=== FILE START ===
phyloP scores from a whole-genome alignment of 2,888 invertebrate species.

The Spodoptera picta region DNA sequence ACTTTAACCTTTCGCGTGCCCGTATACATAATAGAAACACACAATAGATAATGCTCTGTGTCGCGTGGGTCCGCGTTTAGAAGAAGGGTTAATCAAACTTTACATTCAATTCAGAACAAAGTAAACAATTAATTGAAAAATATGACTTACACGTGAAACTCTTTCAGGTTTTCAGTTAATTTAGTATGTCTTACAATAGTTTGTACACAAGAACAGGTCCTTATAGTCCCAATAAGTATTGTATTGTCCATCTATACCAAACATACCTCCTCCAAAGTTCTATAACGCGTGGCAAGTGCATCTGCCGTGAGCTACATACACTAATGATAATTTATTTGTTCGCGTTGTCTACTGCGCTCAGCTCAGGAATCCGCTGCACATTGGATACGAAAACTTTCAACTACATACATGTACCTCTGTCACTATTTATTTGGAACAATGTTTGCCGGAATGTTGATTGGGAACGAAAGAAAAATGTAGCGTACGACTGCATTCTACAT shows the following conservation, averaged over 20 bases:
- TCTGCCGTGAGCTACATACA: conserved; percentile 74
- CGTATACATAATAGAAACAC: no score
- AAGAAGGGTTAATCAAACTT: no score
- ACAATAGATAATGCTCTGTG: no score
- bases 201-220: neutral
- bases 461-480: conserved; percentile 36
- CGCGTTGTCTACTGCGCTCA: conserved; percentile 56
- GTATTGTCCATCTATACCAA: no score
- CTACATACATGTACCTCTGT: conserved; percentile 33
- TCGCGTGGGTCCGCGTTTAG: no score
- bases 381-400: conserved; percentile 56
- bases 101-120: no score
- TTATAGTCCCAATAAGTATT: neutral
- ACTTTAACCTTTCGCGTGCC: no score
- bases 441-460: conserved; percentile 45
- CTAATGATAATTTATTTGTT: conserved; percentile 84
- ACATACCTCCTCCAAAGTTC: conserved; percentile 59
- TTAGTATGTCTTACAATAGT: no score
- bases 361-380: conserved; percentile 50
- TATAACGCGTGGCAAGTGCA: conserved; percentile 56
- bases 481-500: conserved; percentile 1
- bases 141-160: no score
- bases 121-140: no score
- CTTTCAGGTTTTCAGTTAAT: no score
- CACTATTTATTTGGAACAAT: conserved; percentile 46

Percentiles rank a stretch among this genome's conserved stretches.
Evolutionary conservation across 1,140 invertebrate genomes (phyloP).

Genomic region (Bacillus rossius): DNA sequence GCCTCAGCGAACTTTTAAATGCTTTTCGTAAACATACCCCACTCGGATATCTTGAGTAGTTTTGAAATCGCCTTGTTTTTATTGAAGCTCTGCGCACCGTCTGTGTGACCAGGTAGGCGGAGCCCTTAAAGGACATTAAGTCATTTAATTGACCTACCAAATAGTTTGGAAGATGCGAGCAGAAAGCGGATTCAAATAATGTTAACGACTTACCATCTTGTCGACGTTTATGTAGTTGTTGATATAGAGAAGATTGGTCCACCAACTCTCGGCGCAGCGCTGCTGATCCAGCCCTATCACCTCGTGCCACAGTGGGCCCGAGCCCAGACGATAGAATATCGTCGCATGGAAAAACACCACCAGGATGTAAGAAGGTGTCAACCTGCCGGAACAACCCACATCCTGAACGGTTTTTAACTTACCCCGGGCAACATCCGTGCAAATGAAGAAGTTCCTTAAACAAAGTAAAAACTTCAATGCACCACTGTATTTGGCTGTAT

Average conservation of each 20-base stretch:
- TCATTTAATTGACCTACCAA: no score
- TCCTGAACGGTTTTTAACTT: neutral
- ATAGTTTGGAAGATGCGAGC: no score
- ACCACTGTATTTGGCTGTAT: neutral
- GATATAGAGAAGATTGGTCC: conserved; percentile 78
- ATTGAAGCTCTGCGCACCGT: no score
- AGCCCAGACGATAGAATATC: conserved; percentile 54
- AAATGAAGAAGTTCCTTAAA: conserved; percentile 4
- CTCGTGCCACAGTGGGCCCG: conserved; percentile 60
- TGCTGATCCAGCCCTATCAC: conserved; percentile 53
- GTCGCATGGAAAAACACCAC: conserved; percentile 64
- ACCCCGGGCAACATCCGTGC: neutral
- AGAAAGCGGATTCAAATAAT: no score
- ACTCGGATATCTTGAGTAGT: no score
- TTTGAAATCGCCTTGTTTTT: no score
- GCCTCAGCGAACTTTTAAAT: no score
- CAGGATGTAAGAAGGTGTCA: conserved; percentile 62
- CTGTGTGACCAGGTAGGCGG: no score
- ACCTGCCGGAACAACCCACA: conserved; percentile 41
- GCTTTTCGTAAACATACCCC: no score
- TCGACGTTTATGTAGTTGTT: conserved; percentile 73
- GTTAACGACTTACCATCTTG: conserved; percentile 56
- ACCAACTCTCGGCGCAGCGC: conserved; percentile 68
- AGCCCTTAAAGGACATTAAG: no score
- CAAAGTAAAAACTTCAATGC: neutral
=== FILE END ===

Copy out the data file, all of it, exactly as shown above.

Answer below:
phyloP scores from a whole-genome alignment of 2,888 invertebrate species.

The Spodoptera picta region DNA sequence ACTTTAACCTTTCGCGTGCCCGTATACATAATAGAAACACACAATAGATAATGCTCTGTGTCGCGTGGGTCCGCGTTTAGAAGAAGGGTTAATCAAACTTTACATTCAATTCAGAACAAAGTAAACAATTAATTGAAAAATATGACTTACACGTGAAACTCTTTCAGGTTTTCAGTTAATTTAGTATGTCTTACAATAGTTTGTACACAAGAACAGGTCCTTATAGTCCCAATAAGTATTGTATTGTCCATCTATACCAAACATACCTCCTCCAAAGTTCTATAACGCGTGGCAAGTGCATCTGCCGTGAGCTACATACACTAATGATAATTTATTTGTTCGCGTTGTCTACTGCGCTCAGCTCAGGAATCCGCTGCACATTGGATACGAAAACTTTCAACTACATACATGTACCTCTGTCACTATTTATTTGGAACAATGTTTGCCGGAATGTTGATTGGGAACGAAAGAAAAATGTAGCGTACGACTGCATTCTACAT shows the following conservation, averaged over 20 bases:
- TCTGCCGTGAGCTACATACA: conserved; percentile 74
- CGTATACATAATAGAAACAC: no score
- AAGAAGGGTTAATCAAACTT: no score
- ACAATAGATAATGCTCTGTG: no score
- bases 201-220: neutral
- bases 461-480: conserved; percentile 36
- CGCGTTGTCTACTGCGCTCA: conserved; percentile 56
- GTATTGTCCATCTATACCAA: no score
- CTACATACATGTACCTCTGT: conserved; percentile 33
- TCGCGTGGGTCCGCGTTTAG: no score
- bases 381-400: conserved; percentile 56
- bases 101-120: no score
- TTATAGTCCCAATAAGTATT: neutral
- ACTTTAACCTTTCGCGTGCC: no score
- bases 441-460: conserved; percentile 45
- CTAATGATAATTTATTTGTT: conserved; percentile 84
- ACATACCTCCTCCAAAGTTC: conserved; percentile 59
- TTAGTATGTCTTACAATAGT: no score
- bases 361-380: conserved; percentile 50
- TATAACGCGTGGCAAGTGCA: conserved; percentile 56
- bases 481-500: conserved; percentile 1
- bases 141-160: no score
- bases 121-140: no score
- CTTTCAGGTTTTCAGTTAAT: no score
- CACTATTTATTTGGAACAAT: conserved; percentile 46

Percentiles rank a stretch among this genome's conserved stretches.
Evolutionary conservation across 1,140 invertebrate genomes (phyloP).

Genomic region (Bacillus rossius): DNA sequence GCCTCAGCGAACTTTTAAATGCTTTTCGTAAACATACCCCACTCGGATATCTTGAGTAGTTTTGAAATCGCCTTGTTTTTATTGAAGCTCTGCGCACCGTCTGTGTGACCAGGTAGGCGGAGCCCTTAAAGGACATTAAGTCATTTAATTGACCTACCAAATAGTTTGGAAGATGCGAGCAGAAAGCGGATTCAAATAATGTTAACGACTTACCATCTTGTCGACGTTTATGTAGTTGTTGATATAGAGAAGATTGGTCCACCAACTCTCGGCGCAGCGCTGCTGATCCAGCCCTATCACCTCGTGCCACAGTGGGCCCGAGCCCAGACGATAGAATATCGTCGCATGGAAAAACACCACCAGGATGTAAGAAGGTGTCAACCTGCCGGAACAACCCACATCCTGAACGGTTTTTAACTTACCCCGGGCAACATCCGTGCAAATGAAGAAGTTCCTTAAACAAAGTAAAAACTTCAATGCACCACTGTATTTGGCTGTAT

Average conservation of each 20-base stretch:
- TCATTTAATTGACCTACCAA: no score
- TCCTGAACGGTTTTTAACTT: neutral
- ATAGTTTGGAAGATGCGAGC: no score
- ACCACTGTATTTGGCTGTAT: neutral
- GATATAGAGAAGATTGGTCC: conserved; percentile 78
- ATTGAAGCTCTGCGCACCGT: no score
- AGCCCAGACGATAGAATATC: conserved; percentile 54
- AAATGAAGAAGTTCCTTAAA: conserved; percentile 4
- CTCGTGCCACAGTGGGCCCG: conserved; percentile 60
- TGCTGATCCAGCCCTATCAC: conserved; percentile 53
- GTCGCATGGAAAAACACCAC: conserved; percentile 64
- ACCCCGGGCAACATCCGTGC: neutral
- AGAAAGCGGATTCAAATAAT: no score
- ACTCGGATATCTTGAGTAGT: no score
- TTTGAAATCGCCTTGTTTTT: no score
- GCCTCAGCGAACTTTTAAAT: no score
- CAGGATGTAAGAAGGTGTCA: conserved; percentile 62
- CTGTGTGACCAGGTAGGCGG: no score
- ACCTGCCGGAACAACCCACA: conserved; percentile 41
- GCTTTTCGTAAACATACCCC: no score
- TCGACGTTTATGTAGTTGTT: conserved; percentile 73
- GTTAACGACTTACCATCTTG: conserved; percentile 56
- ACCAACTCTCGGCGCAGCGC: conserved; percentile 68
- AGCCCTTAAAGGACATTAAG: no score
- CAAAGTAAAAACTTCAATGC: neutral